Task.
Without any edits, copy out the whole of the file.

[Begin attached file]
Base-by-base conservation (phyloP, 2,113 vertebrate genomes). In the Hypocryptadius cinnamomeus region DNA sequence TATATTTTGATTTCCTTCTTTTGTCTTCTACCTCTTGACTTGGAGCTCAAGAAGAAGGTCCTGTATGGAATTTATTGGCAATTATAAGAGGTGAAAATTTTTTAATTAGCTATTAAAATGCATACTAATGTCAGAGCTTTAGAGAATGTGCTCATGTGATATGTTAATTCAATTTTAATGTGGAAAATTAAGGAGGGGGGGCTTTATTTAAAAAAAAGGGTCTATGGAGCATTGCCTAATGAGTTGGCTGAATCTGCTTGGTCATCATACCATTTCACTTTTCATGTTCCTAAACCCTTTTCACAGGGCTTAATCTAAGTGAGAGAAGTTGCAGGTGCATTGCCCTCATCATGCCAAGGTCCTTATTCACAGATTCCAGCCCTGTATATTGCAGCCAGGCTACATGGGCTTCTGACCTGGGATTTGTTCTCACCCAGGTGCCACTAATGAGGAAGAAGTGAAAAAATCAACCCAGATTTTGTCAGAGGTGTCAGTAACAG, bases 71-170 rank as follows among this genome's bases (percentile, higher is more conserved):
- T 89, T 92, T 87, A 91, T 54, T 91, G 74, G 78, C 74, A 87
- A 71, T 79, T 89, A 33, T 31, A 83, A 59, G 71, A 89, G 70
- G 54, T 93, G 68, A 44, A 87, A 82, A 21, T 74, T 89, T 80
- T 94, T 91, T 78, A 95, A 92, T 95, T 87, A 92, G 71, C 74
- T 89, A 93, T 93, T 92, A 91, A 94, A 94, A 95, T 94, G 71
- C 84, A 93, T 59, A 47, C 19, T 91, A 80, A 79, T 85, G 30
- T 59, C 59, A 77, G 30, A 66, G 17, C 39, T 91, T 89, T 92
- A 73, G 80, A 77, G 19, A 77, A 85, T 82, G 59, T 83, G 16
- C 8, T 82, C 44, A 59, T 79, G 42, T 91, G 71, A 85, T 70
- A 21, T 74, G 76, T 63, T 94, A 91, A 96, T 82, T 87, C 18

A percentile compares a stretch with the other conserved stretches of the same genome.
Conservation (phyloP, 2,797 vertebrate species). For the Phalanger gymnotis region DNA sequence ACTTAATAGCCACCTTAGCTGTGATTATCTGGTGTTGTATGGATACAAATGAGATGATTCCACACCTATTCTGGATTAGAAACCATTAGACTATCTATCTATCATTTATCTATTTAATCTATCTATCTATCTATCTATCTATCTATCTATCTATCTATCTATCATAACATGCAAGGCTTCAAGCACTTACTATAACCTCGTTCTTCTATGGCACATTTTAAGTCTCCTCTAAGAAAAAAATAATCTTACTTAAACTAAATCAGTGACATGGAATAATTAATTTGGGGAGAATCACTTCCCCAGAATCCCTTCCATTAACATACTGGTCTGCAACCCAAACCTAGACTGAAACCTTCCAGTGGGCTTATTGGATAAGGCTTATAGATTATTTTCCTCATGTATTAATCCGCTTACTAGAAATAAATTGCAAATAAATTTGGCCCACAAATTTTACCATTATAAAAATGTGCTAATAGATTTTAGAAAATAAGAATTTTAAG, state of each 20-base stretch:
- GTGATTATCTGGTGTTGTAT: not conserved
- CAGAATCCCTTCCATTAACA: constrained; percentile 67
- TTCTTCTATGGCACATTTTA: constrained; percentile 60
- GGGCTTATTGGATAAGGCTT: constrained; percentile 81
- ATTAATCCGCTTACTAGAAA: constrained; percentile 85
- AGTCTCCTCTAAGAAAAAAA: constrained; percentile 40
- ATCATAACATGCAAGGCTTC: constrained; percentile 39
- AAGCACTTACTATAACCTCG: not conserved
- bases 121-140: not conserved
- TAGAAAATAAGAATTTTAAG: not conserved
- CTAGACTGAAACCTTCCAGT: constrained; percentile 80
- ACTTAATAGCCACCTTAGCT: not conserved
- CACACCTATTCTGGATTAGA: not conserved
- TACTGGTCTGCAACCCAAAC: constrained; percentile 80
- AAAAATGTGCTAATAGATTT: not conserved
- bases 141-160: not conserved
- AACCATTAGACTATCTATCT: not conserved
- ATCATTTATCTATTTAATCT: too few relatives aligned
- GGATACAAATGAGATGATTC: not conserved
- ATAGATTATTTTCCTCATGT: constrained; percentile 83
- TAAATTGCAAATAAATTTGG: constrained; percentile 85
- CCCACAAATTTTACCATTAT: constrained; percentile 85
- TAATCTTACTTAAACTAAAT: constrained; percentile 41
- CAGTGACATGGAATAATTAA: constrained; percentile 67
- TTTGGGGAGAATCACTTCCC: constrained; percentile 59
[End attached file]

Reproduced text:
Base-by-base conservation (phyloP, 2,113 vertebrate genomes). In the Hypocryptadius cinnamomeus region DNA sequence TATATTTTGATTTCCTTCTTTTGTCTTCTACCTCTTGACTTGGAGCTCAAGAAGAAGGTCCTGTATGGAATTTATTGGCAATTATAAGAGGTGAAAATTTTTTAATTAGCTATTAAAATGCATACTAATGTCAGAGCTTTAGAGAATGTGCTCATGTGATATGTTAATTCAATTTTAATGTGGAAAATTAAGGAGGGGGGGCTTTATTTAAAAAAAAGGGTCTATGGAGCATTGCCTAATGAGTTGGCTGAATCTGCTTGGTCATCATACCATTTCACTTTTCATGTTCCTAAACCCTTTTCACAGGGCTTAATCTAAGTGAGAGAAGTTGCAGGTGCATTGCCCTCATCATGCCAAGGTCCTTATTCACAGATTCCAGCCCTGTATATTGCAGCCAGGCTACATGGGCTTCTGACCTGGGATTTGTTCTCACCCAGGTGCCACTAATGAGGAAGAAGTGAAAAAATCAACCCAGATTTTGTCAGAGGTGTCAGTAACAG, bases 71-170 rank as follows among this genome's bases (percentile, higher is more conserved):
- T 89, T 92, T 87, A 91, T 54, T 91, G 74, G 78, C 74, A 87
- A 71, T 79, T 89, A 33, T 31, A 83, A 59, G 71, A 89, G 70
- G 54, T 93, G 68, A 44, A 87, A 82, A 21, T 74, T 89, T 80
- T 94, T 91, T 78, A 95, A 92, T 95, T 87, A 92, G 71, C 74
- T 89, A 93, T 93, T 92, A 91, A 94, A 94, A 95, T 94, G 71
- C 84, A 93, T 59, A 47, C 19, T 91, A 80, A 79, T 85, G 30
- T 59, C 59, A 77, G 30, A 66, G 17, C 39, T 91, T 89, T 92
- A 73, G 80, A 77, G 19, A 77, A 85, T 82, G 59, T 83, G 16
- C 8, T 82, C 44, A 59, T 79, G 42, T 91, G 71, A 85, T 70
- A 21, T 74, G 76, T 63, T 94, A 91, A 96, T 82, T 87, C 18

A percentile compares a stretch with the other conserved stretches of the same genome.
Conservation (phyloP, 2,797 vertebrate species). For the Phalanger gymnotis region DNA sequence ACTTAATAGCCACCTTAGCTGTGATTATCTGGTGTTGTATGGATACAAATGAGATGATTCCACACCTATTCTGGATTAGAAACCATTAGACTATCTATCTATCATTTATCTATTTAATCTATCTATCTATCTATCTATCTATCTATCTATCTATCTATCTATCATAACATGCAAGGCTTCAAGCACTTACTATAACCTCGTTCTTCTATGGCACATTTTAAGTCTCCTCTAAGAAAAAAATAATCTTACTTAAACTAAATCAGTGACATGGAATAATTAATTTGGGGAGAATCACTTCCCCAGAATCCCTTCCATTAACATACTGGTCTGCAACCCAAACCTAGACTGAAACCTTCCAGTGGGCTTATTGGATAAGGCTTATAGATTATTTTCCTCATGTATTAATCCGCTTACTAGAAATAAATTGCAAATAAATTTGGCCCACAAATTTTACCATTATAAAAATGTGCTAATAGATTTTAGAAAATAAGAATTTTAAG, state of each 20-base stretch:
- GTGATTATCTGGTGTTGTAT: not conserved
- CAGAATCCCTTCCATTAACA: constrained; percentile 67
- TTCTTCTATGGCACATTTTA: constrained; percentile 60
- GGGCTTATTGGATAAGGCTT: constrained; percentile 81
- ATTAATCCGCTTACTAGAAA: constrained; percentile 85
- AGTCTCCTCTAAGAAAAAAA: constrained; percentile 40
- ATCATAACATGCAAGGCTTC: constrained; percentile 39
- AAGCACTTACTATAACCTCG: not conserved
- bases 121-140: not conserved
- TAGAAAATAAGAATTTTAAG: not conserved
- CTAGACTGAAACCTTCCAGT: constrained; percentile 80
- ACTTAATAGCCACCTTAGCT: not conserved
- CACACCTATTCTGGATTAGA: not conserved
- TACTGGTCTGCAACCCAAAC: constrained; percentile 80
- AAAAATGTGCTAATAGATTT: not conserved
- bases 141-160: not conserved
- AACCATTAGACTATCTATCT: not conserved
- ATCATTTATCTATTTAATCT: too few relatives aligned
- GGATACAAATGAGATGATTC: not conserved
- ATAGATTATTTTCCTCATGT: constrained; percentile 83
- TAAATTGCAAATAAATTTGG: constrained; percentile 85
- CCCACAAATTTTACCATTAT: constrained; percentile 85
- TAATCTTACTTAAACTAAAT: constrained; percentile 41
- CAGTGACATGGAATAATTAA: constrained; percentile 67
- TTTGGGGAGAATCACTTCCC: constrained; percentile 59